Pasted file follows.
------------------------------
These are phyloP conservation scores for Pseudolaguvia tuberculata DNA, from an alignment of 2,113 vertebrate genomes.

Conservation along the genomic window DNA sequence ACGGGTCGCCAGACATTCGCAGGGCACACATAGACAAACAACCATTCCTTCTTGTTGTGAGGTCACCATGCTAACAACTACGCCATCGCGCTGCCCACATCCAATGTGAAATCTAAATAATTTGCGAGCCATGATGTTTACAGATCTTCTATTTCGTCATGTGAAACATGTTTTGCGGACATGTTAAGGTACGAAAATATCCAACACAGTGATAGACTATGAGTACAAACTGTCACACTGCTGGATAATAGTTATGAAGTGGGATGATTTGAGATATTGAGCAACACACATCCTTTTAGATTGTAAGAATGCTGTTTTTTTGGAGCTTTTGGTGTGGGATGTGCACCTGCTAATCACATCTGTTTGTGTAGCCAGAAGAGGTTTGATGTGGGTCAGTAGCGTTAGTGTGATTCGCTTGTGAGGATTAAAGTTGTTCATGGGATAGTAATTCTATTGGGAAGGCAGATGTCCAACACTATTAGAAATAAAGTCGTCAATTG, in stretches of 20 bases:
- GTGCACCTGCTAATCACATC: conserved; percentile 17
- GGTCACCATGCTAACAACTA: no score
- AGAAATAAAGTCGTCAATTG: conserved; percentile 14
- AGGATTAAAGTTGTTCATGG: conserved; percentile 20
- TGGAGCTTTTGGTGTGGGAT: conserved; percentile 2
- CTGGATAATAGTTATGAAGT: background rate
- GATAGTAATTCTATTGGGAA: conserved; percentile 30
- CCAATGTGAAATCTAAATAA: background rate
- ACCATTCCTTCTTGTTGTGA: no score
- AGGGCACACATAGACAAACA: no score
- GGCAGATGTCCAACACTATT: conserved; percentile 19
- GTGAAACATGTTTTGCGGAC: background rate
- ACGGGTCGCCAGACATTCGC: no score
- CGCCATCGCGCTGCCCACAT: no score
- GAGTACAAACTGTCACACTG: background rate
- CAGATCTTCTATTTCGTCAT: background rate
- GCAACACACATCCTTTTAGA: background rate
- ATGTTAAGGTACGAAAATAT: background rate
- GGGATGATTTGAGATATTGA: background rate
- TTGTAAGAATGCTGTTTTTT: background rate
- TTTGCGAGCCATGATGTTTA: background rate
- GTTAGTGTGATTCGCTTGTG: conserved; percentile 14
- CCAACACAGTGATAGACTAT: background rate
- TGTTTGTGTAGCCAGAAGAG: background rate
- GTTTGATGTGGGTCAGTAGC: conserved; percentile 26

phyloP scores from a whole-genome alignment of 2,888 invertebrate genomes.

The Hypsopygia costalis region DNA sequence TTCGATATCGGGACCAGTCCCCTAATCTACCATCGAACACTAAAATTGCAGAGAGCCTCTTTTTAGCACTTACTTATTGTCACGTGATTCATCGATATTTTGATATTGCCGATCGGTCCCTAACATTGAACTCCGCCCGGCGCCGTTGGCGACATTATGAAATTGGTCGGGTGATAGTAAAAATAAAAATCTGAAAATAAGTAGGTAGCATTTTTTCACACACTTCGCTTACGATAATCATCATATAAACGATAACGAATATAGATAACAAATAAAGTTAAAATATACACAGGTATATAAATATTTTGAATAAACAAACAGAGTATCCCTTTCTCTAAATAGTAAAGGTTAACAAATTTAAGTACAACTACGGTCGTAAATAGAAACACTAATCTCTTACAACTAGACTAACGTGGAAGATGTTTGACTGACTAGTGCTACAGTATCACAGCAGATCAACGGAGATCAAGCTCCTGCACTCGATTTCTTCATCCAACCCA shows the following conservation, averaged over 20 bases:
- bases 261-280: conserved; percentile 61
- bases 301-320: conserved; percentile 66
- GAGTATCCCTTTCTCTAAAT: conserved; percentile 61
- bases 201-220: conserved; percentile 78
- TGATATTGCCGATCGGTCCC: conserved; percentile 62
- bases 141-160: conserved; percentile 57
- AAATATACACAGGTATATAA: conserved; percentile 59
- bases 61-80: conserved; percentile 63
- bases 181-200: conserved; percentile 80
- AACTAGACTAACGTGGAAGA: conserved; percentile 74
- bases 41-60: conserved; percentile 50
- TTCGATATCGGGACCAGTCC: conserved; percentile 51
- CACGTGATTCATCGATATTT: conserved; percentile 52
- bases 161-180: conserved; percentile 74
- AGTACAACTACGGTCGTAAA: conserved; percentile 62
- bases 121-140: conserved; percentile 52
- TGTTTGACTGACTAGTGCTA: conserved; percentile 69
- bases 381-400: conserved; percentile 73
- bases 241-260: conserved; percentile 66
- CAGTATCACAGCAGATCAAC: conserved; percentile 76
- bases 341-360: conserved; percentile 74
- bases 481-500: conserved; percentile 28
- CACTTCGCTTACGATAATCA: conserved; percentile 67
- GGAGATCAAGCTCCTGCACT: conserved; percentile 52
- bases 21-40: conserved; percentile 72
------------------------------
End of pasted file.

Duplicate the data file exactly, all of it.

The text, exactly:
These are phyloP conservation scores for Pseudolaguvia tuberculata DNA, from an alignment of 2,113 vertebrate genomes.

Conservation along the genomic window DNA sequence ACGGGTCGCCAGACATTCGCAGGGCACACATAGACAAACAACCATTCCTTCTTGTTGTGAGGTCACCATGCTAACAACTACGCCATCGCGCTGCCCACATCCAATGTGAAATCTAAATAATTTGCGAGCCATGATGTTTACAGATCTTCTATTTCGTCATGTGAAACATGTTTTGCGGACATGTTAAGGTACGAAAATATCCAACACAGTGATAGACTATGAGTACAAACTGTCACACTGCTGGATAATAGTTATGAAGTGGGATGATTTGAGATATTGAGCAACACACATCCTTTTAGATTGTAAGAATGCTGTTTTTTTGGAGCTTTTGGTGTGGGATGTGCACCTGCTAATCACATCTGTTTGTGTAGCCAGAAGAGGTTTGATGTGGGTCAGTAGCGTTAGTGTGATTCGCTTGTGAGGATTAAAGTTGTTCATGGGATAGTAATTCTATTGGGAAGGCAGATGTCCAACACTATTAGAAATAAAGTCGTCAATTG, in stretches of 20 bases:
- GTGCACCTGCTAATCACATC: conserved; percentile 17
- GGTCACCATGCTAACAACTA: no score
- AGAAATAAAGTCGTCAATTG: conserved; percentile 14
- AGGATTAAAGTTGTTCATGG: conserved; percentile 20
- TGGAGCTTTTGGTGTGGGAT: conserved; percentile 2
- CTGGATAATAGTTATGAAGT: background rate
- GATAGTAATTCTATTGGGAA: conserved; percentile 30
- CCAATGTGAAATCTAAATAA: background rate
- ACCATTCCTTCTTGTTGTGA: no score
- AGGGCACACATAGACAAACA: no score
- GGCAGATGTCCAACACTATT: conserved; percentile 19
- GTGAAACATGTTTTGCGGAC: background rate
- ACGGGTCGCCAGACATTCGC: no score
- CGCCATCGCGCTGCCCACAT: no score
- GAGTACAAACTGTCACACTG: background rate
- CAGATCTTCTATTTCGTCAT: background rate
- GCAACACACATCCTTTTAGA: background rate
- ATGTTAAGGTACGAAAATAT: background rate
- GGGATGATTTGAGATATTGA: background rate
- TTGTAAGAATGCTGTTTTTT: background rate
- TTTGCGAGCCATGATGTTTA: background rate
- GTTAGTGTGATTCGCTTGTG: conserved; percentile 14
- CCAACACAGTGATAGACTAT: background rate
- TGTTTGTGTAGCCAGAAGAG: background rate
- GTTTGATGTGGGTCAGTAGC: conserved; percentile 26

phyloP scores from a whole-genome alignment of 2,888 invertebrate genomes.

The Hypsopygia costalis region DNA sequence TTCGATATCGGGACCAGTCCCCTAATCTACCATCGAACACTAAAATTGCAGAGAGCCTCTTTTTAGCACTTACTTATTGTCACGTGATTCATCGATATTTTGATATTGCCGATCGGTCCCTAACATTGAACTCCGCCCGGCGCCGTTGGCGACATTATGAAATTGGTCGGGTGATAGTAAAAATAAAAATCTGAAAATAAGTAGGTAGCATTTTTTCACACACTTCGCTTACGATAATCATCATATAAACGATAACGAATATAGATAACAAATAAAGTTAAAATATACACAGGTATATAAATATTTTGAATAAACAAACAGAGTATCCCTTTCTCTAAATAGTAAAGGTTAACAAATTTAAGTACAACTACGGTCGTAAATAGAAACACTAATCTCTTACAACTAGACTAACGTGGAAGATGTTTGACTGACTAGTGCTACAGTATCACAGCAGATCAACGGAGATCAAGCTCCTGCACTCGATTTCTTCATCCAACCCA shows the following conservation, averaged over 20 bases:
- bases 261-280: conserved; percentile 61
- bases 301-320: conserved; percentile 66
- GAGTATCCCTTTCTCTAAAT: conserved; percentile 61
- bases 201-220: conserved; percentile 78
- TGATATTGCCGATCGGTCCC: conserved; percentile 62
- bases 141-160: conserved; percentile 57
- AAATATACACAGGTATATAA: conserved; percentile 59
- bases 61-80: conserved; percentile 63
- bases 181-200: conserved; percentile 80
- AACTAGACTAACGTGGAAGA: conserved; percentile 74
- bases 41-60: conserved; percentile 50
- TTCGATATCGGGACCAGTCC: conserved; percentile 51
- CACGTGATTCATCGATATTT: conserved; percentile 52
- bases 161-180: conserved; percentile 74
- AGTACAACTACGGTCGTAAA: conserved; percentile 62
- bases 121-140: conserved; percentile 52
- TGTTTGACTGACTAGTGCTA: conserved; percentile 69
- bases 381-400: conserved; percentile 73
- bases 241-260: conserved; percentile 66
- CAGTATCACAGCAGATCAAC: conserved; percentile 76
- bases 341-360: conserved; percentile 74
- bases 481-500: conserved; percentile 28
- CACTTCGCTTACGATAATCA: conserved; percentile 67
- GGAGATCAAGCTCCTGCACT: conserved; percentile 52
- bases 21-40: conserved; percentile 72